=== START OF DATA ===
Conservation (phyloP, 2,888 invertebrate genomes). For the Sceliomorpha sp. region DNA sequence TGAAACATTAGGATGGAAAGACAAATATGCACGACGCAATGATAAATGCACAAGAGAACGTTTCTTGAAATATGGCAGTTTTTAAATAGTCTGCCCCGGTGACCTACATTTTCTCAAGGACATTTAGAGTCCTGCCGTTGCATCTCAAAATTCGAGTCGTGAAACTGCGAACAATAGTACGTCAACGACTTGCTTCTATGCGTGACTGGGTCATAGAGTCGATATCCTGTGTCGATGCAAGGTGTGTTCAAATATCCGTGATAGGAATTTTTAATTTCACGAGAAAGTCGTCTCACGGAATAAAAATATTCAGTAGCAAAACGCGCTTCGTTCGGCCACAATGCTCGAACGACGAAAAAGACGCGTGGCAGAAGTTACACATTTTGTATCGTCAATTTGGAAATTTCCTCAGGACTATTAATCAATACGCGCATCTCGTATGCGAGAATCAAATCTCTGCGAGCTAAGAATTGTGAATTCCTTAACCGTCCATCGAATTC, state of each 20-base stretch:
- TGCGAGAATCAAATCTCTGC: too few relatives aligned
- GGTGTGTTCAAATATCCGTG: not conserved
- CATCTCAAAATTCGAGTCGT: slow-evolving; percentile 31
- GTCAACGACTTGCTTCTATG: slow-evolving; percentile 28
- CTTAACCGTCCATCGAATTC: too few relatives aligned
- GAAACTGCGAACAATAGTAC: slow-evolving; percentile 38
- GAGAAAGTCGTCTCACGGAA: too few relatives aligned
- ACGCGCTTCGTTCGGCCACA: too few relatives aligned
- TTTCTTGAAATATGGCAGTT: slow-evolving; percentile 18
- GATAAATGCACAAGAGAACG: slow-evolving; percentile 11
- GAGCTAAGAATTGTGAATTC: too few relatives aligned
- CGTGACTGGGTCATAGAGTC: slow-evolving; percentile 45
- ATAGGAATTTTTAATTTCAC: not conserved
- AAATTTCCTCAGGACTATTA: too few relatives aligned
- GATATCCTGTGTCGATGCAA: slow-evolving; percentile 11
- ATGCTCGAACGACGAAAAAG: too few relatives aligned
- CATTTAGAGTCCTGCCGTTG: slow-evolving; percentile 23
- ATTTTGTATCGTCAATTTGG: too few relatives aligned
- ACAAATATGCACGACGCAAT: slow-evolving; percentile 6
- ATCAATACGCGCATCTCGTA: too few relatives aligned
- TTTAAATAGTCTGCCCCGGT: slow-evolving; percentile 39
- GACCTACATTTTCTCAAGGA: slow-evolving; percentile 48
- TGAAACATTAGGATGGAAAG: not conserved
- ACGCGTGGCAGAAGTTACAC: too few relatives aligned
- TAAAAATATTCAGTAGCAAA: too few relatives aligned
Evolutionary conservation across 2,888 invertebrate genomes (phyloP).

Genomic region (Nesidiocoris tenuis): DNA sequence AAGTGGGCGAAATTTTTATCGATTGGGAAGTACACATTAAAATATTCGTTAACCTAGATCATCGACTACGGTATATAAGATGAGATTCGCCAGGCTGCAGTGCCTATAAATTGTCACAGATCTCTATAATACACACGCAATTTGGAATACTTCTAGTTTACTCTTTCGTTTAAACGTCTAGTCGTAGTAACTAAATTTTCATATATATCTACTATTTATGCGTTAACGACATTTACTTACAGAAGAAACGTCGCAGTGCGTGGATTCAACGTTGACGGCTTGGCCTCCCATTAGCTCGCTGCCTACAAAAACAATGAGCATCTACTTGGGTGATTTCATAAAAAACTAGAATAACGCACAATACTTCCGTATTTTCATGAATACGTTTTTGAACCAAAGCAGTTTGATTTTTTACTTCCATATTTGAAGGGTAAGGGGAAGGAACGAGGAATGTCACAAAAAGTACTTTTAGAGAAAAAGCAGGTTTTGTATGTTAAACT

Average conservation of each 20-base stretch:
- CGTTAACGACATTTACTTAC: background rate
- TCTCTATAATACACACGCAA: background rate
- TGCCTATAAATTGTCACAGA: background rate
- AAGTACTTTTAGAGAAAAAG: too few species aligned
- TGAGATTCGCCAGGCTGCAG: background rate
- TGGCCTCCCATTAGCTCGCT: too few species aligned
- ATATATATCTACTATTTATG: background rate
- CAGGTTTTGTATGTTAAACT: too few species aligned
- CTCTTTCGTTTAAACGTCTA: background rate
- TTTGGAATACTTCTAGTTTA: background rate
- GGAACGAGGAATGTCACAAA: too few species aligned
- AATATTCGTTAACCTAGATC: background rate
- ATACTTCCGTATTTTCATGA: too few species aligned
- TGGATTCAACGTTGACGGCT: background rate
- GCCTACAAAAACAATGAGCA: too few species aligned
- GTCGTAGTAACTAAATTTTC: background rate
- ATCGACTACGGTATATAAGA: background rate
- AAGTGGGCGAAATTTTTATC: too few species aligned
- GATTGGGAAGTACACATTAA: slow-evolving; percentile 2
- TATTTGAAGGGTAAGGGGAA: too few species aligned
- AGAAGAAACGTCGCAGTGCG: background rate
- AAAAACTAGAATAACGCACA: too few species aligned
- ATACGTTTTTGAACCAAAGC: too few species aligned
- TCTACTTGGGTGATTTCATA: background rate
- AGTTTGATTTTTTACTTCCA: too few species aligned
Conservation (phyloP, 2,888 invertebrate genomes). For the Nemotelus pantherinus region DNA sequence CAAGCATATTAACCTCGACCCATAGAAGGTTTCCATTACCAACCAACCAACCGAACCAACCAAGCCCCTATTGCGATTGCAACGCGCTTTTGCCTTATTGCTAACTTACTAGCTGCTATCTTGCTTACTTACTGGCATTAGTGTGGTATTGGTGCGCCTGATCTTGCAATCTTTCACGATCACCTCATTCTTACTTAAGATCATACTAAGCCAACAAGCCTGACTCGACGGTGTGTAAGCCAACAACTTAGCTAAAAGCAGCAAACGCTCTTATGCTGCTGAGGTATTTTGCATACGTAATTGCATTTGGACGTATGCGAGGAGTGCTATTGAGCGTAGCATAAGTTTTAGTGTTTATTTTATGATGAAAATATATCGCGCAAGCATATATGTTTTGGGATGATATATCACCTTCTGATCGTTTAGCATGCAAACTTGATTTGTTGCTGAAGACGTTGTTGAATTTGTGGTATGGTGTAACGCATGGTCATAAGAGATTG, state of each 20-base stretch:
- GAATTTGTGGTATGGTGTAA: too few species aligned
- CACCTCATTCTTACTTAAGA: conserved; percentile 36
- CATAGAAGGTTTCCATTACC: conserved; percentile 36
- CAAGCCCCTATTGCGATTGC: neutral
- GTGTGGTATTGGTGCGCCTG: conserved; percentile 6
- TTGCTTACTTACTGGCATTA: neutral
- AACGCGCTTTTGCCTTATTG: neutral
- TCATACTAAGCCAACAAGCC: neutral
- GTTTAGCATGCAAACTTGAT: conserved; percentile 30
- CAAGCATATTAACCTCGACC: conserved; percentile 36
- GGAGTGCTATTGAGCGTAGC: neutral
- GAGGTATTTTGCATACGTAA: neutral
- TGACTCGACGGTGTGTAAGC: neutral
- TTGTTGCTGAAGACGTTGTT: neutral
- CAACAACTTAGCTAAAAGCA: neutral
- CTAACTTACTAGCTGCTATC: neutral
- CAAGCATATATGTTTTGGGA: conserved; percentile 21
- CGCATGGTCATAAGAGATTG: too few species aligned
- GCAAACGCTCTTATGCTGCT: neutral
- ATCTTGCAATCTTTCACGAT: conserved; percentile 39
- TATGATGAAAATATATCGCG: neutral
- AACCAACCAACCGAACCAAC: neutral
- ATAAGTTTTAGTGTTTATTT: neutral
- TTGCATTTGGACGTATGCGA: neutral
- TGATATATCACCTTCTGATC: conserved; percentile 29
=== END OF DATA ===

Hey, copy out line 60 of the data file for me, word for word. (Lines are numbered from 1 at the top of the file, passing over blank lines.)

- GTGTGGTATTGGTGCGCCTG: conserved; percentile 6